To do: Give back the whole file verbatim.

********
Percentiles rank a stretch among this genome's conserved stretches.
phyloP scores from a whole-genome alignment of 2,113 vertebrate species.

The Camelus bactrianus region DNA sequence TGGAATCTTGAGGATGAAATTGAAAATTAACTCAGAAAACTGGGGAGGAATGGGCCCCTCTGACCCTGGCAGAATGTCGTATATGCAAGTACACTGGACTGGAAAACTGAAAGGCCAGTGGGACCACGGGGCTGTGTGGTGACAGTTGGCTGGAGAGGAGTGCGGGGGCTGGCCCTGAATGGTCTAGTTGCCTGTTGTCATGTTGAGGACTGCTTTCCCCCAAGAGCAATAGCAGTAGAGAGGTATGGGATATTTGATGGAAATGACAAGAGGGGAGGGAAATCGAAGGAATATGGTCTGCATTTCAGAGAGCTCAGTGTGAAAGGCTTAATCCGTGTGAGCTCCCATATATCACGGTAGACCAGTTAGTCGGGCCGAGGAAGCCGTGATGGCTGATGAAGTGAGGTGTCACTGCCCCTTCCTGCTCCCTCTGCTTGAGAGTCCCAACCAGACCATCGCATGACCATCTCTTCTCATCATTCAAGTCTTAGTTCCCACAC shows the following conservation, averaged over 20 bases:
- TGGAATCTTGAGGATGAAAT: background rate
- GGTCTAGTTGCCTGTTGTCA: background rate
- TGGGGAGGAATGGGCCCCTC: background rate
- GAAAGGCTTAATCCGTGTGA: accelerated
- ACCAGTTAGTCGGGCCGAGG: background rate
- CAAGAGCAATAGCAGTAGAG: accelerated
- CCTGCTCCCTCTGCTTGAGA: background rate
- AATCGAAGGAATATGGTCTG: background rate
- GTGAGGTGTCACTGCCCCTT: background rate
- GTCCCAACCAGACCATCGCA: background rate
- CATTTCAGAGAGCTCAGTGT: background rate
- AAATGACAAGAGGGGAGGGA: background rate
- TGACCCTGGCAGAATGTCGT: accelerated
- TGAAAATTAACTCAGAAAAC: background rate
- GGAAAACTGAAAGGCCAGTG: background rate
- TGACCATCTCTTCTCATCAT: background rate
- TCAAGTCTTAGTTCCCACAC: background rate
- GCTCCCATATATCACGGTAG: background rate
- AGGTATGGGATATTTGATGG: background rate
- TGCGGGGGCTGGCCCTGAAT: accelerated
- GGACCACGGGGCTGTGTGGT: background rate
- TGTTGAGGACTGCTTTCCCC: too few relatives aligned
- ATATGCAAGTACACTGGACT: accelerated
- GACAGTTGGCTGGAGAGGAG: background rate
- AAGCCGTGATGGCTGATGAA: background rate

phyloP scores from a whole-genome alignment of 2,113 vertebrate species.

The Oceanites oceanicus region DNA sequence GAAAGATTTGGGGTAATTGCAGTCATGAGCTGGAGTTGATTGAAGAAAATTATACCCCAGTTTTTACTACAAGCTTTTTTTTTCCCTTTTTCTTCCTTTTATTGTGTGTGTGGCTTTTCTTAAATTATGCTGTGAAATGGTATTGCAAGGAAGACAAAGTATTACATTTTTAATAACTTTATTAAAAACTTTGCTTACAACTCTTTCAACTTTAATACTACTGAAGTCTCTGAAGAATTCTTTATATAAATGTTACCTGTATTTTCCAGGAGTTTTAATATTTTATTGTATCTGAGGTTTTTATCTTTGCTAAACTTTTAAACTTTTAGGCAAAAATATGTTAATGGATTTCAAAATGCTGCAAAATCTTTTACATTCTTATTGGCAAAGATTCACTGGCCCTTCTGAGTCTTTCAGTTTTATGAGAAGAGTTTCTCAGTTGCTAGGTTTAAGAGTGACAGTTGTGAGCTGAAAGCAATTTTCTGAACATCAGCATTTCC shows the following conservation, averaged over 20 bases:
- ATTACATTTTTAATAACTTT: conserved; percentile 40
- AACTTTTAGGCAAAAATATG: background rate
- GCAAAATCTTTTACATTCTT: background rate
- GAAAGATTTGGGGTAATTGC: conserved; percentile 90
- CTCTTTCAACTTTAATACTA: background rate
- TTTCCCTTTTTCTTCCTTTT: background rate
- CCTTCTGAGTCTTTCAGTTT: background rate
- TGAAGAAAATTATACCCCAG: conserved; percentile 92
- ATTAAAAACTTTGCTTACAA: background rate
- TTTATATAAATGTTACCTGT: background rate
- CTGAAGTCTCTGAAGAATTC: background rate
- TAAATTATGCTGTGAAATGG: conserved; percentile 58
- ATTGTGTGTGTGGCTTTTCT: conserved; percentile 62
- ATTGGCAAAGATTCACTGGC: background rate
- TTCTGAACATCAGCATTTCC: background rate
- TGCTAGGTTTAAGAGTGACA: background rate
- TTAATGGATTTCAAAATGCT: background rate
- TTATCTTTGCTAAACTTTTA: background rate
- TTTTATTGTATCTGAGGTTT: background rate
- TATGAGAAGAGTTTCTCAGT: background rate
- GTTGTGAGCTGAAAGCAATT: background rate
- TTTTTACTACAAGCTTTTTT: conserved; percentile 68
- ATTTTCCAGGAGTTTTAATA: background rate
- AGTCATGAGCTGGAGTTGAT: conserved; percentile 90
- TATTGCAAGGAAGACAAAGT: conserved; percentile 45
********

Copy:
Percentiles rank a stretch among this genome's conserved stretches.
phyloP scores from a whole-genome alignment of 2,113 vertebrate species.

The Camelus bactrianus region DNA sequence TGGAATCTTGAGGATGAAATTGAAAATTAACTCAGAAAACTGGGGAGGAATGGGCCCCTCTGACCCTGGCAGAATGTCGTATATGCAAGTACACTGGACTGGAAAACTGAAAGGCCAGTGGGACCACGGGGCTGTGTGGTGACAGTTGGCTGGAGAGGAGTGCGGGGGCTGGCCCTGAATGGTCTAGTTGCCTGTTGTCATGTTGAGGACTGCTTTCCCCCAAGAGCAATAGCAGTAGAGAGGTATGGGATATTTGATGGAAATGACAAGAGGGGAGGGAAATCGAAGGAATATGGTCTGCATTTCAGAGAGCTCAGTGTGAAAGGCTTAATCCGTGTGAGCTCCCATATATCACGGTAGACCAGTTAGTCGGGCCGAGGAAGCCGTGATGGCTGATGAAGTGAGGTGTCACTGCCCCTTCCTGCTCCCTCTGCTTGAGAGTCCCAACCAGACCATCGCATGACCATCTCTTCTCATCATTCAAGTCTTAGTTCCCACAC shows the following conservation, averaged over 20 bases:
- TGGAATCTTGAGGATGAAAT: background rate
- GGTCTAGTTGCCTGTTGTCA: background rate
- TGGGGAGGAATGGGCCCCTC: background rate
- GAAAGGCTTAATCCGTGTGA: accelerated
- ACCAGTTAGTCGGGCCGAGG: background rate
- CAAGAGCAATAGCAGTAGAG: accelerated
- CCTGCTCCCTCTGCTTGAGA: background rate
- AATCGAAGGAATATGGTCTG: background rate
- GTGAGGTGTCACTGCCCCTT: background rate
- GTCCCAACCAGACCATCGCA: background rate
- CATTTCAGAGAGCTCAGTGT: background rate
- AAATGACAAGAGGGGAGGGA: background rate
- TGACCCTGGCAGAATGTCGT: accelerated
- TGAAAATTAACTCAGAAAAC: background rate
- GGAAAACTGAAAGGCCAGTG: background rate
- TGACCATCTCTTCTCATCAT: background rate
- TCAAGTCTTAGTTCCCACAC: background rate
- GCTCCCATATATCACGGTAG: background rate
- AGGTATGGGATATTTGATGG: background rate
- TGCGGGGGCTGGCCCTGAAT: accelerated
- GGACCACGGGGCTGTGTGGT: background rate
- TGTTGAGGACTGCTTTCCCC: too few relatives aligned
- ATATGCAAGTACACTGGACT: accelerated
- GACAGTTGGCTGGAGAGGAG: background rate
- AAGCCGTGATGGCTGATGAA: background rate

phyloP scores from a whole-genome alignment of 2,113 vertebrate species.

The Oceanites oceanicus region DNA sequence GAAAGATTTGGGGTAATTGCAGTCATGAGCTGGAGTTGATTGAAGAAAATTATACCCCAGTTTTTACTACAAGCTTTTTTTTTCCCTTTTTCTTCCTTTTATTGTGTGTGTGGCTTTTCTTAAATTATGCTGTGAAATGGTATTGCAAGGAAGACAAAGTATTACATTTTTAATAACTTTATTAAAAACTTTGCTTACAACTCTTTCAACTTTAATACTACTGAAGTCTCTGAAGAATTCTTTATATAAATGTTACCTGTATTTTCCAGGAGTTTTAATATTTTATTGTATCTGAGGTTTTTATCTTTGCTAAACTTTTAAACTTTTAGGCAAAAATATGTTAATGGATTTCAAAATGCTGCAAAATCTTTTACATTCTTATTGGCAAAGATTCACTGGCCCTTCTGAGTCTTTCAGTTTTATGAGAAGAGTTTCTCAGTTGCTAGGTTTAAGAGTGACAGTTGTGAGCTGAAAGCAATTTTCTGAACATCAGCATTTCC shows the following conservation, averaged over 20 bases:
- ATTACATTTTTAATAACTTT: conserved; percentile 40
- AACTTTTAGGCAAAAATATG: background rate
- GCAAAATCTTTTACATTCTT: background rate
- GAAAGATTTGGGGTAATTGC: conserved; percentile 90
- CTCTTTCAACTTTAATACTA: background rate
- TTTCCCTTTTTCTTCCTTTT: background rate
- CCTTCTGAGTCTTTCAGTTT: background rate
- TGAAGAAAATTATACCCCAG: conserved; percentile 92
- ATTAAAAACTTTGCTTACAA: background rate
- TTTATATAAATGTTACCTGT: background rate
- CTGAAGTCTCTGAAGAATTC: background rate
- TAAATTATGCTGTGAAATGG: conserved; percentile 58
- ATTGTGTGTGTGGCTTTTCT: conserved; percentile 62
- ATTGGCAAAGATTCACTGGC: background rate
- TTCTGAACATCAGCATTTCC: background rate
- TGCTAGGTTTAAGAGTGACA: background rate
- TTAATGGATTTCAAAATGCT: background rate
- TTATCTTTGCTAAACTTTTA: background rate
- TTTTATTGTATCTGAGGTTT: background rate
- TATGAGAAGAGTTTCTCAGT: background rate
- GTTGTGAGCTGAAAGCAATT: background rate
- TTTTTACTACAAGCTTTTTT: conserved; percentile 68
- ATTTTCCAGGAGTTTTAATA: background rate
- AGTCATGAGCTGGAGTTGAT: conserved; percentile 90
- TATTGCAAGGAAGACAAAGT: conserved; percentile 45